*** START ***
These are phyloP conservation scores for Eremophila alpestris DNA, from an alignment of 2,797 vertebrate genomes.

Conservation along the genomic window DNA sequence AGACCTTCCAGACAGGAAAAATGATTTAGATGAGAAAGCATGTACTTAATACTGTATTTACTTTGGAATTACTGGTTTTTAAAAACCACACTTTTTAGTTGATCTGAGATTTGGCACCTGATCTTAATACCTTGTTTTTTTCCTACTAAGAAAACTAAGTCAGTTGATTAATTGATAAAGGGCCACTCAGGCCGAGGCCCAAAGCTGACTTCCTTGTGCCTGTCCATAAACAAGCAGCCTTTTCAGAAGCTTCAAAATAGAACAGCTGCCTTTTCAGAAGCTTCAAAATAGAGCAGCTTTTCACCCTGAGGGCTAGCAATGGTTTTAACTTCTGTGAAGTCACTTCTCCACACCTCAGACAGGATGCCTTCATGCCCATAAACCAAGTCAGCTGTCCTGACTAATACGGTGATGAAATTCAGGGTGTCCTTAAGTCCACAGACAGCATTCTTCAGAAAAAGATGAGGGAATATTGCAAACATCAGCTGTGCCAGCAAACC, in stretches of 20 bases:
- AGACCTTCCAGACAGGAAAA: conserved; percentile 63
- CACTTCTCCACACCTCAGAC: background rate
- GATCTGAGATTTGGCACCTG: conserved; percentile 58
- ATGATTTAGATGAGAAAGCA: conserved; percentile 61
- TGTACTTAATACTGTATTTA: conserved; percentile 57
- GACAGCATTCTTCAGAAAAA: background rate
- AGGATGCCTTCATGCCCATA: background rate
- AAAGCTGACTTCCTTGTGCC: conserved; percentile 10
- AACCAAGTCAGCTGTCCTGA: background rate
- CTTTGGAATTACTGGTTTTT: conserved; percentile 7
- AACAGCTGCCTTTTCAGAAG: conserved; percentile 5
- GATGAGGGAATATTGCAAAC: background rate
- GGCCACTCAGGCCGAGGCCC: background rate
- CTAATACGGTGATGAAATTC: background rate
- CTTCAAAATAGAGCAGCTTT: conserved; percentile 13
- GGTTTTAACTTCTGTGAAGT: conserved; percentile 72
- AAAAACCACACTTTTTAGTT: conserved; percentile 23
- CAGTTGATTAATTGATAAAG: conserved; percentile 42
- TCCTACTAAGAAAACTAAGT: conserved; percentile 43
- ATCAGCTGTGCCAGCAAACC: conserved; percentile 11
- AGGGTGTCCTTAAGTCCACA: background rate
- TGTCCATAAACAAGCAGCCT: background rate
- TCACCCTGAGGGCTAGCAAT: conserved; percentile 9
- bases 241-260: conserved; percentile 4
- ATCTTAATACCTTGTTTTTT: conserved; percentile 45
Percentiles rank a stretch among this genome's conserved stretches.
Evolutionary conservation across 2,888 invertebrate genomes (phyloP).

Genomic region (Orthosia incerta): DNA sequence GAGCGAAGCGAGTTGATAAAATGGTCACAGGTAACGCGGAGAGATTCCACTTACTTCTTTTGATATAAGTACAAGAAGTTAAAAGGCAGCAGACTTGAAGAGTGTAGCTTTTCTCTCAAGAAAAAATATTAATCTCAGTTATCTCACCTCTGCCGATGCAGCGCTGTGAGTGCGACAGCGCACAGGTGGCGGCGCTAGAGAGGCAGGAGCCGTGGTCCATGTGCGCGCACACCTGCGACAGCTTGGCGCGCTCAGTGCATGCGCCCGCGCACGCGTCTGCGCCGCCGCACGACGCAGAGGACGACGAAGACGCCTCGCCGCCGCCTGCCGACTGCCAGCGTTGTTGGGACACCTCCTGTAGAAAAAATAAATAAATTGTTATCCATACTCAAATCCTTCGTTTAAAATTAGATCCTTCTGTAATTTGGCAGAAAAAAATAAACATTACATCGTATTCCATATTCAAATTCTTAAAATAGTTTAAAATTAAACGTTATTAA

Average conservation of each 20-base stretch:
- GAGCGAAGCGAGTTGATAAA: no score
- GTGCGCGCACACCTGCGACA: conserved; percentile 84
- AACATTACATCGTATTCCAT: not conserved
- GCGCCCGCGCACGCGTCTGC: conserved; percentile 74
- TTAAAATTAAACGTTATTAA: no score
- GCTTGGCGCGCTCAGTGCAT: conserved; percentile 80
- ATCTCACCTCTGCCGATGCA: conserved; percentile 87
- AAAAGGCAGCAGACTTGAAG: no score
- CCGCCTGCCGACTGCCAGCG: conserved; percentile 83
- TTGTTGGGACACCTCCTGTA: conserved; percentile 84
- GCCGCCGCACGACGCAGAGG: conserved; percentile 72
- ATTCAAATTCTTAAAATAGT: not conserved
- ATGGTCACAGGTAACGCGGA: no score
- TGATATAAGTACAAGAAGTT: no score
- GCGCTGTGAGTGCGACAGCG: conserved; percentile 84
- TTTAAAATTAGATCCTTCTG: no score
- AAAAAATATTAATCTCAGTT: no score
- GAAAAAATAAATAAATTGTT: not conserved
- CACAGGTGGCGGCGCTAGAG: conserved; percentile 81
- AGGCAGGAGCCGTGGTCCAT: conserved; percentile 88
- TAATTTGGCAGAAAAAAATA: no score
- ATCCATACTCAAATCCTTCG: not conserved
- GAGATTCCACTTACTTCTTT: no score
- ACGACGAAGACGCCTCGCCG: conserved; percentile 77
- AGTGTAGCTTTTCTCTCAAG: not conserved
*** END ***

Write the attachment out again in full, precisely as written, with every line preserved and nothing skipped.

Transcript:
These are phyloP conservation scores for Eremophila alpestris DNA, from an alignment of 2,797 vertebrate genomes.

Conservation along the genomic window DNA sequence AGACCTTCCAGACAGGAAAAATGATTTAGATGAGAAAGCATGTACTTAATACTGTATTTACTTTGGAATTACTGGTTTTTAAAAACCACACTTTTTAGTTGATCTGAGATTTGGCACCTGATCTTAATACCTTGTTTTTTTCCTACTAAGAAAACTAAGTCAGTTGATTAATTGATAAAGGGCCACTCAGGCCGAGGCCCAAAGCTGACTTCCTTGTGCCTGTCCATAAACAAGCAGCCTTTTCAGAAGCTTCAAAATAGAACAGCTGCCTTTTCAGAAGCTTCAAAATAGAGCAGCTTTTCACCCTGAGGGCTAGCAATGGTTTTAACTTCTGTGAAGTCACTTCTCCACACCTCAGACAGGATGCCTTCATGCCCATAAACCAAGTCAGCTGTCCTGACTAATACGGTGATGAAATTCAGGGTGTCCTTAAGTCCACAGACAGCATTCTTCAGAAAAAGATGAGGGAATATTGCAAACATCAGCTGTGCCAGCAAACC, in stretches of 20 bases:
- AGACCTTCCAGACAGGAAAA: conserved; percentile 63
- CACTTCTCCACACCTCAGAC: background rate
- GATCTGAGATTTGGCACCTG: conserved; percentile 58
- ATGATTTAGATGAGAAAGCA: conserved; percentile 61
- TGTACTTAATACTGTATTTA: conserved; percentile 57
- GACAGCATTCTTCAGAAAAA: background rate
- AGGATGCCTTCATGCCCATA: background rate
- AAAGCTGACTTCCTTGTGCC: conserved; percentile 10
- AACCAAGTCAGCTGTCCTGA: background rate
- CTTTGGAATTACTGGTTTTT: conserved; percentile 7
- AACAGCTGCCTTTTCAGAAG: conserved; percentile 5
- GATGAGGGAATATTGCAAAC: background rate
- GGCCACTCAGGCCGAGGCCC: background rate
- CTAATACGGTGATGAAATTC: background rate
- CTTCAAAATAGAGCAGCTTT: conserved; percentile 13
- GGTTTTAACTTCTGTGAAGT: conserved; percentile 72
- AAAAACCACACTTTTTAGTT: conserved; percentile 23
- CAGTTGATTAATTGATAAAG: conserved; percentile 42
- TCCTACTAAGAAAACTAAGT: conserved; percentile 43
- ATCAGCTGTGCCAGCAAACC: conserved; percentile 11
- AGGGTGTCCTTAAGTCCACA: background rate
- TGTCCATAAACAAGCAGCCT: background rate
- TCACCCTGAGGGCTAGCAAT: conserved; percentile 9
- bases 241-260: conserved; percentile 4
- ATCTTAATACCTTGTTTTTT: conserved; percentile 45
Percentiles rank a stretch among this genome's conserved stretches.
Evolutionary conservation across 2,888 invertebrate genomes (phyloP).

Genomic region (Orthosia incerta): DNA sequence GAGCGAAGCGAGTTGATAAAATGGTCACAGGTAACGCGGAGAGATTCCACTTACTTCTTTTGATATAAGTACAAGAAGTTAAAAGGCAGCAGACTTGAAGAGTGTAGCTTTTCTCTCAAGAAAAAATATTAATCTCAGTTATCTCACCTCTGCCGATGCAGCGCTGTGAGTGCGACAGCGCACAGGTGGCGGCGCTAGAGAGGCAGGAGCCGTGGTCCATGTGCGCGCACACCTGCGACAGCTTGGCGCGCTCAGTGCATGCGCCCGCGCACGCGTCTGCGCCGCCGCACGACGCAGAGGACGACGAAGACGCCTCGCCGCCGCCTGCCGACTGCCAGCGTTGTTGGGACACCTCCTGTAGAAAAAATAAATAAATTGTTATCCATACTCAAATCCTTCGTTTAAAATTAGATCCTTCTGTAATTTGGCAGAAAAAAATAAACATTACATCGTATTCCATATTCAAATTCTTAAAATAGTTTAAAATTAAACGTTATTAA

Average conservation of each 20-base stretch:
- GAGCGAAGCGAGTTGATAAA: no score
- GTGCGCGCACACCTGCGACA: conserved; percentile 84
- AACATTACATCGTATTCCAT: not conserved
- GCGCCCGCGCACGCGTCTGC: conserved; percentile 74
- TTAAAATTAAACGTTATTAA: no score
- GCTTGGCGCGCTCAGTGCAT: conserved; percentile 80
- ATCTCACCTCTGCCGATGCA: conserved; percentile 87
- AAAAGGCAGCAGACTTGAAG: no score
- CCGCCTGCCGACTGCCAGCG: conserved; percentile 83
- TTGTTGGGACACCTCCTGTA: conserved; percentile 84
- GCCGCCGCACGACGCAGAGG: conserved; percentile 72
- ATTCAAATTCTTAAAATAGT: not conserved
- ATGGTCACAGGTAACGCGGA: no score
- TGATATAAGTACAAGAAGTT: no score
- GCGCTGTGAGTGCGACAGCG: conserved; percentile 84
- TTTAAAATTAGATCCTTCTG: no score
- AAAAAATATTAATCTCAGTT: no score
- GAAAAAATAAATAAATTGTT: not conserved
- CACAGGTGGCGGCGCTAGAG: conserved; percentile 81
- AGGCAGGAGCCGTGGTCCAT: conserved; percentile 88
- TAATTTGGCAGAAAAAAATA: no score
- ATCCATACTCAAATCCTTCG: not conserved
- GAGATTCCACTTACTTCTTT: no score
- ACGACGAAGACGCCTCGCCG: conserved; percentile 77
- AGTGTAGCTTTTCTCTCAAG: not conserved